Calling Dr. Penn, Dr. Carrey, Dr. del Toro?
In one of the most bizarre casting revelations in recent Hollywood memory, MGM and the Farrelly brothers are closing in on the actors who will become the new Three Stooges. And their choices to play the updated versions of three impetuous nitwits who whack each other over the head with lead pipes? Oscar-winning actors
According to a report in Variety, the laugh-worthy rumor is actually true: Sean Penn will follow his recent Oscar-winning performance in "Milk" by taking on the role of Larry. The porcupine-haired silent partner in the trio was portrayed for five decades by Larry Fine and became best known for his love of the violin and getting in the middle of the other two Stooges during eye-poke fights. We can only assume that Penn will be bringing back his "Carlito's Way" haircut.
As for the pivotal role of soup-slurping, chrome-domed Curly, it looks like Jim Carrey will be slowly turning, step-by-step and inch-by-inch. Long considered the modern-day master of the sort of physical comedy the Stooges invented, Carrey's work in films like "Liar, Liar" owes a clear debt to Jerome "Curly" Howard. Still, it's hard to imagine an actor that looks less appropriate physically, so expect quite a transformation as Carrey reportedly intends to gain 40 pounds to play the role of the dumbest Stooge.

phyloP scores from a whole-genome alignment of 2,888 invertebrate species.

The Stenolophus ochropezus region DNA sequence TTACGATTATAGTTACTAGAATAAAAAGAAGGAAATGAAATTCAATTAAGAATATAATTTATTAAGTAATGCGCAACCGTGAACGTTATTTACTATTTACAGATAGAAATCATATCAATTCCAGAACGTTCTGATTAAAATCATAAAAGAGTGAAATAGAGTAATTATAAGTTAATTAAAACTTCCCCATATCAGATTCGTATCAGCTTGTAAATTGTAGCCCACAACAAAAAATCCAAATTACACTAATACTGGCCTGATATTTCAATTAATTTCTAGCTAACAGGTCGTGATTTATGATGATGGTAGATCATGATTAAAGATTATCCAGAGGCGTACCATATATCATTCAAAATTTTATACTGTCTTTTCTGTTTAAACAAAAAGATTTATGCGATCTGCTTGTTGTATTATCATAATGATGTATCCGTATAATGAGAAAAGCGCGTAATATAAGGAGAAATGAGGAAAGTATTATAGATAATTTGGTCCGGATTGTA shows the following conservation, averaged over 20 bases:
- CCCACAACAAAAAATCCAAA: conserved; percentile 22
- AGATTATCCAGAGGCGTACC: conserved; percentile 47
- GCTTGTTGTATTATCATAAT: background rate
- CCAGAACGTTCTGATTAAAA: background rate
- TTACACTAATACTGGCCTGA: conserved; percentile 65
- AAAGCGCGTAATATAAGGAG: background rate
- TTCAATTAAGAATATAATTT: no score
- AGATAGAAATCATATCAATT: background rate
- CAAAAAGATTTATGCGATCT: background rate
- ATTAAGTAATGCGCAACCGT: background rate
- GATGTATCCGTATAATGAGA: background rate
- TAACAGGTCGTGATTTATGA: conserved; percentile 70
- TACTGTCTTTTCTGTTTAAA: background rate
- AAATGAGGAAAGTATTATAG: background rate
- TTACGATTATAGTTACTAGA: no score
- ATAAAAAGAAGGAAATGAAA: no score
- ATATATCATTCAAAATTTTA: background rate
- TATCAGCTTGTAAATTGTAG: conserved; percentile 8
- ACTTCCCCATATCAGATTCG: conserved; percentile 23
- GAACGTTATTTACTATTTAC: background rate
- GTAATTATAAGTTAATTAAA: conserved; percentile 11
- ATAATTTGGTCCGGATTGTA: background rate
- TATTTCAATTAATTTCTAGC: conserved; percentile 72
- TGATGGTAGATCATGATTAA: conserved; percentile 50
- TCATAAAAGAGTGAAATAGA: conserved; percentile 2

Finally, the Farrelly brothers are looking to cast Benicio del Toro — last seen in Steven Soderbergh's deadly serious biopic of Cuban revolutionary Ernesto "Che" Guevara — as Moe. The leader of the Stooges, the character was originated by Moe Howard and was marked by the loving brutality (heads in vices, nose tweaks, ear twists, etc.) he'd dole out on his associates.
The Farrellys, makers of such beloved crude films as "There's Something About Mary" and "Shallow Hal," have been trying to reinvent the Stooges for more than a decade. In that time, various rumors have had them doing everything from making the boys into girls to casting Johnny Depp and Russell Crowe. In a late 2007 interview with MTV News, the brothers revealed several key plot points they had in mind for the project.
As for the Stooges themselves, the dimwitted trio starred in nearly 200 shorts and movies from 1930 to Moe and Larry's death in 1975, blazing the way for modern comedy. With help from Curly replacements Shemp, Joe and Curly-Joe, they explored the bromance long before the term was coined, loving and hating each other through numerous adventures that reimagined them as plumbers, soldiers, physicians and all-around numbskulls.
Rather than being a biopic, the Farrellys have said in the past that the film will be a modern-day take on the Stooges, most likely consisting of several short films within the movie. Production is expected to begin in the fall for a 2010 release.
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